In Wales and England I think an alliance would work with the LibDems because there are a certain number of seats where the two parties could really help each other (the pact should be limited to some seats only). Talking of the Liberal Party in the 1920s as if that is the same beast as the LibDems of the 21st century, seems naive in my opinion.

224 Politics said...

Interesting argument, though I'd have a few bones to pick.

A progressive alliance would probably be most effective in Labour-Tory swing seats, where the Labour Party has to spend time and resources constructing arguments to persuade Labour-Green voters. By standing down and endorsing the Labour candidate, the Greens could help a Labour candidate over the line in a tight race.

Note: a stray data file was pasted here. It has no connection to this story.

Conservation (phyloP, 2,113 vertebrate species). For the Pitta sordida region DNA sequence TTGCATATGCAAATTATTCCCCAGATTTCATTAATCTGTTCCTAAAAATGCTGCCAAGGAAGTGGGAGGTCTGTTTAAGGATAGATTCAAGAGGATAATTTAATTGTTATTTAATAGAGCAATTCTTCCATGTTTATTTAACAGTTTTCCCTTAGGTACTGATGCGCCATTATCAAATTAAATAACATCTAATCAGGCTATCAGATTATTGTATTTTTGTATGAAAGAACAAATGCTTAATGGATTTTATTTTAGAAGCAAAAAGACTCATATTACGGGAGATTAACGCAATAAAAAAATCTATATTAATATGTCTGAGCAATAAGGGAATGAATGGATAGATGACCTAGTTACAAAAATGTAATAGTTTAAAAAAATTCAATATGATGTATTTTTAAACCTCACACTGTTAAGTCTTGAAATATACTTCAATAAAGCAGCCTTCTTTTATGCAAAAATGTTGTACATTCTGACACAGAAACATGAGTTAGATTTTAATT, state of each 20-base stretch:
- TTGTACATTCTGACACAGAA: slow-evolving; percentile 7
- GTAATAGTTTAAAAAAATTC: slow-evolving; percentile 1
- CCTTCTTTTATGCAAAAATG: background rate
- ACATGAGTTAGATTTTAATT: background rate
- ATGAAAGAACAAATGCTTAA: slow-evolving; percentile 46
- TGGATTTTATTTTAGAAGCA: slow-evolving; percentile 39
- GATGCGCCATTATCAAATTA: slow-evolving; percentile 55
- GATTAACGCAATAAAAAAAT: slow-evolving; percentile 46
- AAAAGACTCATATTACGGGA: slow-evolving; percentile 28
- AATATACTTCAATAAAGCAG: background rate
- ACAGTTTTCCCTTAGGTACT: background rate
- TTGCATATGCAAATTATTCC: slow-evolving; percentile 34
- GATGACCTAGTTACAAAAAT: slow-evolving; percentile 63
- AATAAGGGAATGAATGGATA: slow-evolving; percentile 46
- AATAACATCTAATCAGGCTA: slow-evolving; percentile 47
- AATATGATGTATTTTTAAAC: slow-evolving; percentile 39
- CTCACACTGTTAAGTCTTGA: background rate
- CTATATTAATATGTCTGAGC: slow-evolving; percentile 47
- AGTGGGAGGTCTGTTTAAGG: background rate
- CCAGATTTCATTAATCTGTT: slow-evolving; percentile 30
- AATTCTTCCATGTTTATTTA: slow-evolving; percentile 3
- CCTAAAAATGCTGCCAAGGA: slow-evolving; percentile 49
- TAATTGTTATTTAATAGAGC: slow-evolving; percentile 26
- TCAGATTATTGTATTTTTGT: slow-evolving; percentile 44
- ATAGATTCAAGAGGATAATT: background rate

Perhaps the only practical help Labour could be expected to give in return would be commitment to explore introducing PR.

Lib Dems, for all their flaws, are less bad than the Tories, just as Tories are less bad than a Nazi Party with a chance of outright victory. Obviously they make the idea of a 'progressive' alliance a bit misleading, but you've got to flatter people a bit to persuade them to get involved.